The men sprinted into the water led by Alec Smith, but it was Australia’s Matt McLeod who came out of the water first and won the event. Matt is an accomplished swimmer and won the swim paddle event at the CrossFit Games in 2019 by over 2 minutes.

Mick Stocchi, from South Africa, came in in second place. He was a swimmer, but like many of the athletes in the competition, stated: “I have never swum in conditions like this before.”

Alec Smith placed 15th and when asked how he found the swim he replied: “I like swimming, but this was rough. I felt like I might drown a couple of times out there.”  Whilst a couple of athletes weren’t able to complete the event and pulled out, a head count did confirm that all athletes survived and made it out alive.


  • 2000m Bike Erg
  • 30 single arm DB clean and split jerk at 35kg/22.5kg

8-minute time cap

Event 3 was a fast sprint with Laura Clifton placing first with a time of 4:58, Marnie Sykes in second and Maddie Sturt in third. Kara Saunders placed fourth and although she came off the bike at the same time as the top three ladies, she had a few costly no reps in the jerks.

Athletes had to move both feet to stand up out of the jerk and were not-repped for only moving one foot.

On the men’s side it was fast and furious with numerous athletes clocking times incredibly close to each other. Only 14 seconds difference separated 1st and 14th place.


Ultimately, Bayden Brown won the event in 4:49, he was followed by James Newbury, who was only one second behind him, and Alec Smith, another two seconds behind James.


4 rounds

  • 400m run
  • 3 rope climbs
  • 7 squat snatch 85/60kg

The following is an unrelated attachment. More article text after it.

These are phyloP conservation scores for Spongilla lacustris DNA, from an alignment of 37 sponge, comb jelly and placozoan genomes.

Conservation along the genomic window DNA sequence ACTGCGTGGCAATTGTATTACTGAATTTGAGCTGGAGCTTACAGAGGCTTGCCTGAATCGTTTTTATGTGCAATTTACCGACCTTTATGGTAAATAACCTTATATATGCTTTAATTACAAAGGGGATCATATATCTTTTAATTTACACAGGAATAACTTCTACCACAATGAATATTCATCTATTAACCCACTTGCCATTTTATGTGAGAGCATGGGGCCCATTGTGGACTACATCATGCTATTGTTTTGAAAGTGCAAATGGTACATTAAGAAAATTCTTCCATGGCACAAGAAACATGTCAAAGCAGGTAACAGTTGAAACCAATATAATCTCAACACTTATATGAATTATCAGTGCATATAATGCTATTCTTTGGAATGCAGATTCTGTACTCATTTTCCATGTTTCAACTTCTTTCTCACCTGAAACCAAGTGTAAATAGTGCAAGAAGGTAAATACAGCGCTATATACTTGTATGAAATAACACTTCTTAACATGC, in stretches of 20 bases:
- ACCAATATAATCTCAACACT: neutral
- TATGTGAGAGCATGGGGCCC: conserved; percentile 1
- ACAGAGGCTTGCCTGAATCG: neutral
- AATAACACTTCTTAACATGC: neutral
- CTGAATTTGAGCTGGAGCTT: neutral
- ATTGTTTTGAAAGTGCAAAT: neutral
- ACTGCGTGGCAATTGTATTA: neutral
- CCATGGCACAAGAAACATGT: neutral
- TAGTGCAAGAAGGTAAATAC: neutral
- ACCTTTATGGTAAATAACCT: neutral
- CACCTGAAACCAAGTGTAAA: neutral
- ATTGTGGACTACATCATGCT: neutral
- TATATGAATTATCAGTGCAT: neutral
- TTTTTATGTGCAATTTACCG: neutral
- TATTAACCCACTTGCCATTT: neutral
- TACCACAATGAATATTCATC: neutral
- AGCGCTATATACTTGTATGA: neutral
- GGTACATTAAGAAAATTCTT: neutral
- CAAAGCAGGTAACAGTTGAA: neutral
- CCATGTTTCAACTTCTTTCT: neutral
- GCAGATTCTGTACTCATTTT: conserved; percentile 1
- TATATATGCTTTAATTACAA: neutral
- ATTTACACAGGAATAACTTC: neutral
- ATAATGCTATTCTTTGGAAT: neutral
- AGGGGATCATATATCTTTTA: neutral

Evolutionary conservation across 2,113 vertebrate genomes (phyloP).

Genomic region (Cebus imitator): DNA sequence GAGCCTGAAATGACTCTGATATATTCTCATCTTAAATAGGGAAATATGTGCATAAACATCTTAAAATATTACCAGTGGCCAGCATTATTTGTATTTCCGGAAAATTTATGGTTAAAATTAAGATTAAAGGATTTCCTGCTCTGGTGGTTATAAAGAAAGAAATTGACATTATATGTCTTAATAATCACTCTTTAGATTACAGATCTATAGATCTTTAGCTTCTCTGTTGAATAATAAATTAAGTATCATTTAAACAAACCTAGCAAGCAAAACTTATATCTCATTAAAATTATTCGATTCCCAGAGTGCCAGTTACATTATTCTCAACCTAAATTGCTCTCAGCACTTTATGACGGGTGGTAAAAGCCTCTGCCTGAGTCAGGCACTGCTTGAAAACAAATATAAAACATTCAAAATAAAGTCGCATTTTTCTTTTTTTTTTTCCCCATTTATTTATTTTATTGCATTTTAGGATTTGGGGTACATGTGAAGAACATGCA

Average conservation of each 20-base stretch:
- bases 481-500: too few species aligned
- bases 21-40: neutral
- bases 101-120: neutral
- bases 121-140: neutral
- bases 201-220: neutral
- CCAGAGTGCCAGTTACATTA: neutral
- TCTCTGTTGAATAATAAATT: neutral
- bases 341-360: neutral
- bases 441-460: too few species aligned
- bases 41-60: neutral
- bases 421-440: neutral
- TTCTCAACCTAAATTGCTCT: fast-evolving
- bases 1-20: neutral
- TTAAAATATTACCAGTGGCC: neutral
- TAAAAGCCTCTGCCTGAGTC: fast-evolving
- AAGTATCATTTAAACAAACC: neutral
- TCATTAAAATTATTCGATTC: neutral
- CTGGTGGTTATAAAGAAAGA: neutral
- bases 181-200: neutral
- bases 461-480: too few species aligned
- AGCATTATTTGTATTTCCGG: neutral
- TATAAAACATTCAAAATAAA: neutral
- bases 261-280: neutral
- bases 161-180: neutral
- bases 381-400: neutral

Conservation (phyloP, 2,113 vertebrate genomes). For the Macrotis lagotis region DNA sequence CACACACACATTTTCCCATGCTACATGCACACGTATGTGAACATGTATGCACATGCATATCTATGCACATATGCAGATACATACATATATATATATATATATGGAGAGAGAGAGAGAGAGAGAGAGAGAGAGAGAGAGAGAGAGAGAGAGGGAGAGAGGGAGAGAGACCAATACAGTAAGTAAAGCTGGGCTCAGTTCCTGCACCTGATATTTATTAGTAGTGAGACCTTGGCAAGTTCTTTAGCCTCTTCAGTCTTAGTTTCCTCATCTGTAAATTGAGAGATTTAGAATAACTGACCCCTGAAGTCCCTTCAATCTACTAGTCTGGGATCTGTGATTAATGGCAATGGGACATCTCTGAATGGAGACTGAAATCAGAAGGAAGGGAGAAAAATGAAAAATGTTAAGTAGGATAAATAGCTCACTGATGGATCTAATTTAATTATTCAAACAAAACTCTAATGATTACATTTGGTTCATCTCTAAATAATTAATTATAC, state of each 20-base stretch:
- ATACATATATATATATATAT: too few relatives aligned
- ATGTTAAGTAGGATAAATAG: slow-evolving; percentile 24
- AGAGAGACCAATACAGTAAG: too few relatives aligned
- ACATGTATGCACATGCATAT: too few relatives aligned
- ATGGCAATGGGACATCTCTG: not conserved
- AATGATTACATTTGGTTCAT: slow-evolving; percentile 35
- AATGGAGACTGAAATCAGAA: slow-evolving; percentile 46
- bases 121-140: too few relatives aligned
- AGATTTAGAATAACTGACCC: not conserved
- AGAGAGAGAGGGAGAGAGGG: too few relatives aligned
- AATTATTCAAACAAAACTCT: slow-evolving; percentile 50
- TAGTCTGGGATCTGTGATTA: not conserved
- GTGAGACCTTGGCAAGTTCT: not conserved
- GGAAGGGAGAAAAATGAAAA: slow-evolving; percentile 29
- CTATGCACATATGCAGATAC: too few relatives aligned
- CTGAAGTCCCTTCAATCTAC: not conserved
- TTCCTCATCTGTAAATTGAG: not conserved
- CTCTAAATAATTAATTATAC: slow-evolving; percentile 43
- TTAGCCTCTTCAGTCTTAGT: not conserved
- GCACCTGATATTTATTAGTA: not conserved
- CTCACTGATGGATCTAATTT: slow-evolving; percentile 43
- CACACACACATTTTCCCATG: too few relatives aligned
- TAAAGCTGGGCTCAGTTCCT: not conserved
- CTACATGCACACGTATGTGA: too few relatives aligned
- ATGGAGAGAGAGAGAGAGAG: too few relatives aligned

20-minute time cap

Kara Saunders was the only woman who finished Event 4 under the time cap, at 18:37. She looked comfortable on the run, the rope climbs seemed steady, and the snatches at 60kg appeared to be easy.

This was Kara’s second win for the day. Jamie Goodwin placed second in and Maddie Sturt, a four-time CrossFit Games athlete, placed third.

On the men’s side, Bayden Brown paced this workout perfectly, finishing in 15:54 just ahead of James Newbury.

Bayden competed at the 2019 Games but was knocked out in the first event – which was very similar to this – for reasons he attributes to going out ‘too hard’ and ‘poor pacing’. There was no sign of that today, as he maintained a similar pace for all four rounds.

James Newbury rope climbs.

James Newbury on his set of rope climbs.

The weight for the snatches was moderately heavy at 90kg for men. For some athletes this weight was a challenge and they reported it gassed them for the run.

Brandon Swan, who placed seventh in this event, commented: “The run was the hardest part and felt slow. Every time I got back to it the first 200m were hard, then it eased up. It was just from breathing hard after the snatches.”



  1. Kara Saunders
  2. Maddy Sturt
  3. Mia Hesketh


  1. James Newbury
  2. Matt McLeod
  3. Jay Crouch
  4. Bayden Brown
  5. Matt Gilpin


11 teams are competing at the Australian CrossFit Championship including Mayhem Independence, who qualified to the Games after Wodapalooza, two weeks ago, albeit with a slightly different roster.

Event 1 was an ultimate test of team fitness, as all members had to ski, bike erg and row in pairs. Team ‘Send It’ placed first with CrossFit Urban in second and Starr Strength Black in third.

Event 2 was an incredible elimination event which involved a “vertical sprint”.

Teams had to get all four members (in turns) to sprint across the floor, up the rope and back again, with the slowest team in each heat being eliminated. Team Not Bhad beat Mayhem Independence in the final for the top spot.


  1. Starr Strength Black
  2. Mayhem Independence
  3. CrossFit Urban
  4. Send It!
  5. Not Bhed

You can have a look at the full leaderboard here.

Helen Harding is on-site for BOXROX – follow us on Instagram for the latest developments and highlights.